Was the Death of Joseph Stalin Really Murder?

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A Brief History

On March 1, 1953, Soviet dictator Joseph Stalin suffered an alleged stroke that led to his death on March 5, 1953 at the age of 74.  Although the official reason the brutal dictator died was a common medical malady, high blood pressure leading to a cerebral hemorrhage complicated by a stomach hemorrhage as well, speculation that he may have been murdered persists to this day.  (You may note that there are various spellings of Stalin’s name, the one we have used is the Anglicized version.)

Digging Deeper

Born Ioseb Jughashvilli in Gori, Georgia of the Russian Empire in 1878, Stalin became involved with the revolutionary communist movement that eventually executed the Czar and established the Union of Soviet Socialist Republics.  When venerated initial Soviet leader Vladimir Lenin died in 1924, Stalin seized power for himself.  Incredibly brutal, Stalin murdered millions of his own people and those of other countries during his tenure as dictator, certainly one of the greatest butchers in History.

Stalin (right) confers with an ailing Lenin at Gorky in September 1922.  Photograph by Maria Ilyinichna Ulyanova (1878–1937).

Stalin executed numerous “enemies” during his time, as many as around a million and a half officially executed.  Adding to that, he purposely starved 6 to 8 million Ukrainians during the 1930’s in an effort to pacify that Republic, a crime against humanity known as Holodomor,  and another 5 million that died in Gulag prison camps. Around 1.7 million of the 7+ million people he had deported and relocated died, and about a million German POW’s died in his custody during and after World War II.  On his orders, many German civilians were also murdered. His horrible death toll could well approach 20 million people, and estimates vary from as little as 3 million to as many as 60 million!  (The higher number would have to include starvation and malnutrition from ruinous agricultural policies.)

To say Stalin had enemies and that plenty of people existed with the motive to get rid of him is an understatement.  It has been pointed out that although Stalin’s health had declined since World War II ended in 1945 and he had suffered at least a minor stroke and heart attack, compounded by hard drinking and a lifetime as a heavy smoker, the stomach hemorrhage is inconsistent with a high blood pressure induced cerebral hemorrhage.  On the other hand, being poisoned with the blood thinner warfarin could cause such a combination of problems.  (This drug is used to prevent strokes in carefully administered and monitored small doses.  It is also used as rat poison.)

Stalin at his seventieth birthday celebration with (left to right) Mao Zedong, Nikolai Bulganin, Walter Ulbricht and Yumjaagiin Tsedenbal

Months after the original report of cause of death, the part about the stomach hemorrhage was mysteriously deleted, adding to suspicions of foul play.  In addition, Lavrentiy Beria, Interior Minister (and evil incarnate), was quoted by Vyacheslav Molotov, Foreign Minister, (in Molotov’s memoirs) as saying Beria claimed “I took him out.”  The official autopsy was made in 1953, but not released until 2011, and the shocking information contained included both cardiac and gastrointestinal hemorrhage, neither of which is normally associated with stroke caused by high blood pressure.  Need more evidence of poisoning by warfarin?  Stalin also suffered renal hemorrhage, another symptom not caused by high blood pressure, but certainly a possible result of warfarin poisoning.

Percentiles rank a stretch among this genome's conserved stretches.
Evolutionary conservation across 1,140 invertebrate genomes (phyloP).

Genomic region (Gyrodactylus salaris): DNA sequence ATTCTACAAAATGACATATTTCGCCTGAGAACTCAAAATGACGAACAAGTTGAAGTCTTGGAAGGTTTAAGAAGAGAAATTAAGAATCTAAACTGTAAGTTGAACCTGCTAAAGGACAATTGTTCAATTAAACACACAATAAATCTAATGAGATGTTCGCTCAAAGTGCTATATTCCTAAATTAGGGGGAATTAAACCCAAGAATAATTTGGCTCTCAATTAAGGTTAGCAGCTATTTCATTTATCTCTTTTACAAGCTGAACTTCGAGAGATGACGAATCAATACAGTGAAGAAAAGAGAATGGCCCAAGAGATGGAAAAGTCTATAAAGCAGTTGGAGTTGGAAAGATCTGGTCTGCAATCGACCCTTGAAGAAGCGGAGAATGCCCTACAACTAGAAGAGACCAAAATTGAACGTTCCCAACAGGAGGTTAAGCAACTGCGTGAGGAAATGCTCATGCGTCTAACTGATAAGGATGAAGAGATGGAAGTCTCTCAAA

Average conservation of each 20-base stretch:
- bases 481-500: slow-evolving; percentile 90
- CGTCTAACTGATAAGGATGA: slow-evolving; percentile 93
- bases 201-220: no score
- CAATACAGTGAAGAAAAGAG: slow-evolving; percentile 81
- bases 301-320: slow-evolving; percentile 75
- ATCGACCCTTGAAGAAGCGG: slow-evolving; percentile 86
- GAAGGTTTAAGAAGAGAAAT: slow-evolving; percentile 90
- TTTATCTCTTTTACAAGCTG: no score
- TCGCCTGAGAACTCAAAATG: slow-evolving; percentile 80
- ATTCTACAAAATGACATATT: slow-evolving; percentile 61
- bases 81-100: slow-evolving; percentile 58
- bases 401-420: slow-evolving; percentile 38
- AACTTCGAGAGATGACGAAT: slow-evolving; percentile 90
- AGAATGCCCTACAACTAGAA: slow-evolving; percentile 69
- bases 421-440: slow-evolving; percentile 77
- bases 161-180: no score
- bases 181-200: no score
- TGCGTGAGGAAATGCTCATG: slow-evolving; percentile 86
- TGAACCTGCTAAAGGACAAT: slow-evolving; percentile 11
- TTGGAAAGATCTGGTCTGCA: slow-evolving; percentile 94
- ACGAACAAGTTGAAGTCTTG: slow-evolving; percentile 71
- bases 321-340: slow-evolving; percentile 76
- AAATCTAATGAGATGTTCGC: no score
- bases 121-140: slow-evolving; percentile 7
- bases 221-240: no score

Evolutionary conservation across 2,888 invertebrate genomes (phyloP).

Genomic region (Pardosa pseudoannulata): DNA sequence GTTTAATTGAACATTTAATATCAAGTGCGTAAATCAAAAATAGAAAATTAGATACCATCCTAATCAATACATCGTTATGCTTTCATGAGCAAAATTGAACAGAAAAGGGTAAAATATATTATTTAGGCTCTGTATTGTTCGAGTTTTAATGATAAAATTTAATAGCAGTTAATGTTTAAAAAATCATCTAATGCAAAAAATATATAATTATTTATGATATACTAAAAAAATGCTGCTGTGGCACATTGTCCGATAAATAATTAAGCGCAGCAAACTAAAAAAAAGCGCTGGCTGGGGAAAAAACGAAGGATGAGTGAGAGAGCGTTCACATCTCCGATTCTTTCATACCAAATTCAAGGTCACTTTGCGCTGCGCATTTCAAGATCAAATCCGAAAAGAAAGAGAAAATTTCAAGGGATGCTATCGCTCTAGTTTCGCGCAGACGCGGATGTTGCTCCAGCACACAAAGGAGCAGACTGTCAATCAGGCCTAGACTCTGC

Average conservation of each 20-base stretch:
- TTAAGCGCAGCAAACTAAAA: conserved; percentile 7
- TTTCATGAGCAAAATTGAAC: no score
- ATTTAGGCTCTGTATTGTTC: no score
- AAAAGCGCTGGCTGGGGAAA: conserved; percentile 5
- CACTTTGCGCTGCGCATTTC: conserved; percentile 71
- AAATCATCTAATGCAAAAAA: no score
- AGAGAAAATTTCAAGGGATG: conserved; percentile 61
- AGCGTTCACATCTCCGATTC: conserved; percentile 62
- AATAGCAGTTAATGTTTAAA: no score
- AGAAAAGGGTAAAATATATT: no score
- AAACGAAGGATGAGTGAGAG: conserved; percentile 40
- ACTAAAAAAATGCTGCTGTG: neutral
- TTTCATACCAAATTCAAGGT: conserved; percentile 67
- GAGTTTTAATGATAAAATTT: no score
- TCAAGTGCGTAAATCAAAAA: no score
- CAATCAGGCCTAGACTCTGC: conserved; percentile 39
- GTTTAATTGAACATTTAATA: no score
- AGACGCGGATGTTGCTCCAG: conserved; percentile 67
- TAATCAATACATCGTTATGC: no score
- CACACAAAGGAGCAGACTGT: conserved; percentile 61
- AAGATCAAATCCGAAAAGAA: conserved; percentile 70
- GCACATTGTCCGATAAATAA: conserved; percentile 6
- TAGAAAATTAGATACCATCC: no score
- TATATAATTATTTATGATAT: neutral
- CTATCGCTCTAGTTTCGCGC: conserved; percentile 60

Stalin, for all his brutality, was portrayed as a larger than life hero to both the Soviet people and those people under Soviet occupation, and admitting an assassination in 1953 would have caused an uproar.  Question for students (and subscribers): Was this terrible man actually murdered?  After all, he was 74 years old and not in great health.  Please let us know what you think about this half century mystery, and share your thoughts with your fellow readers in the comments section below this article.

A mourning parade in honor of Stalin in Dresden, East Germany.  Photograph by Erich Höhne and Erich Pohl.

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Historical Evidence

For more information, please see…

Brent, Jonathan and Vladimir Naumov.  Stalin’s Last Crime: The Plot Against the Jewish Doctors, 1948-1953.  Harper Perennial, 2004.

The featured image in this article, the front page of the Komunist’i Newspaper from the Georgian SSR, featuring a picture of the death of Stalin, was first published in Georgia and is now in the public domain because its copyright protection has expired by virtue of the Law of Georgia on Copyright and Neighboring Rights (details). The work meets one of the following criteria:

  • It is an anonymous work or pseudonymous work and 70 years have passed since the date of its publication
  • It is another kind of work, and 70 years have passed since the year of death of the author (or last-surviving author)
  • It is one of “official documents (legislative acts, court decisions, other texts of administrative and regulatory nature), as well as official translations thereof
  • It is one of “official state symbols (flags, coats-of-arms, anthems, reward, banknotes, other state symbols and insignia)

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About Author

Major Dan

Major Dan is a retired veteran of the United States Marine Corps. He served during the Cold War and has traveled to many countries around the world. Prior to his military service, he graduated from Cleveland State University, having majored in sociology. Following his military service, he worked as a police officer eventually earning the rank of captain prior to his retirement.